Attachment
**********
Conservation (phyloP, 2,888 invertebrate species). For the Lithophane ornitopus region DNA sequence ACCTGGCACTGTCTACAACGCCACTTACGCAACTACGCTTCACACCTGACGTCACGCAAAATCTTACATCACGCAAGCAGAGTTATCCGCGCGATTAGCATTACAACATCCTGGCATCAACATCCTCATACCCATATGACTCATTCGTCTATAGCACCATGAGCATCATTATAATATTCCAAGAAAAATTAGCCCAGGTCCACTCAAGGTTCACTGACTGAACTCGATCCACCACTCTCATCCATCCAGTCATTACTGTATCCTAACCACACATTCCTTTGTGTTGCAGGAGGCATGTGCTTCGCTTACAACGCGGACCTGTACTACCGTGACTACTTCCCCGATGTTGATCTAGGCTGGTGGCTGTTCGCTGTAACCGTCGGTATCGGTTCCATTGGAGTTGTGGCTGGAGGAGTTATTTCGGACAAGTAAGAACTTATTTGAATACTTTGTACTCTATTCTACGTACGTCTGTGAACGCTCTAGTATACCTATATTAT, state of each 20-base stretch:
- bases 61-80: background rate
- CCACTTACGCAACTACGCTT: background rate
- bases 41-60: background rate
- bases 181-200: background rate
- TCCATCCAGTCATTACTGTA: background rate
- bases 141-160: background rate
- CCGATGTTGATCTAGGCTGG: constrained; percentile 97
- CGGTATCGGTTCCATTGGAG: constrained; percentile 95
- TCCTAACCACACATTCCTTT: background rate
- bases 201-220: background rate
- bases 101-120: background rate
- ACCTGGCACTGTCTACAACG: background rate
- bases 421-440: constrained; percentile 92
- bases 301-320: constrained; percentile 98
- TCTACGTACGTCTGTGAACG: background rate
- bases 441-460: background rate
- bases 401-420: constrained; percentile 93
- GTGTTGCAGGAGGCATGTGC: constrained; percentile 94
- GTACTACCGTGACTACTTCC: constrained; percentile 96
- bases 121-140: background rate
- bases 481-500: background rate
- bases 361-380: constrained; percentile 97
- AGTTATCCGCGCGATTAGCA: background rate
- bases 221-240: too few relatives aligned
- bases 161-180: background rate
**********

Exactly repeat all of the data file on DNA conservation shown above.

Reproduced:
Conservation (phyloP, 2,888 invertebrate species). For the Lithophane ornitopus region DNA sequence ACCTGGCACTGTCTACAACGCCACTTACGCAACTACGCTTCACACCTGACGTCACGCAAAATCTTACATCACGCAAGCAGAGTTATCCGCGCGATTAGCATTACAACATCCTGGCATCAACATCCTCATACCCATATGACTCATTCGTCTATAGCACCATGAGCATCATTATAATATTCCAAGAAAAATTAGCCCAGGTCCACTCAAGGTTCACTGACTGAACTCGATCCACCACTCTCATCCATCCAGTCATTACTGTATCCTAACCACACATTCCTTTGTGTTGCAGGAGGCATGTGCTTCGCTTACAACGCGGACCTGTACTACCGTGACTACTTCCCCGATGTTGATCTAGGCTGGTGGCTGTTCGCTGTAACCGTCGGTATCGGTTCCATTGGAGTTGTGGCTGGAGGAGTTATTTCGGACAAGTAAGAACTTATTTGAATACTTTGTACTCTATTCTACGTACGTCTGTGAACGCTCTAGTATACCTATATTAT, state of each 20-base stretch:
- bases 61-80: background rate
- CCACTTACGCAACTACGCTT: background rate
- bases 41-60: background rate
- bases 181-200: background rate
- TCCATCCAGTCATTACTGTA: background rate
- bases 141-160: background rate
- CCGATGTTGATCTAGGCTGG: constrained; percentile 97
- CGGTATCGGTTCCATTGGAG: constrained; percentile 95
- TCCTAACCACACATTCCTTT: background rate
- bases 201-220: background rate
- bases 101-120: background rate
- ACCTGGCACTGTCTACAACG: background rate
- bases 421-440: constrained; percentile 92
- bases 301-320: constrained; percentile 98
- TCTACGTACGTCTGTGAACG: background rate
- bases 441-460: background rate
- bases 401-420: constrained; percentile 93
- GTGTTGCAGGAGGCATGTGC: constrained; percentile 94
- GTACTACCGTGACTACTTCC: constrained; percentile 96
- bases 121-140: background rate
- bases 481-500: background rate
- bases 361-380: constrained; percentile 97
- AGTTATCCGCGCGATTAGCA: background rate
- bases 221-240: too few relatives aligned
- bases 161-180: background rate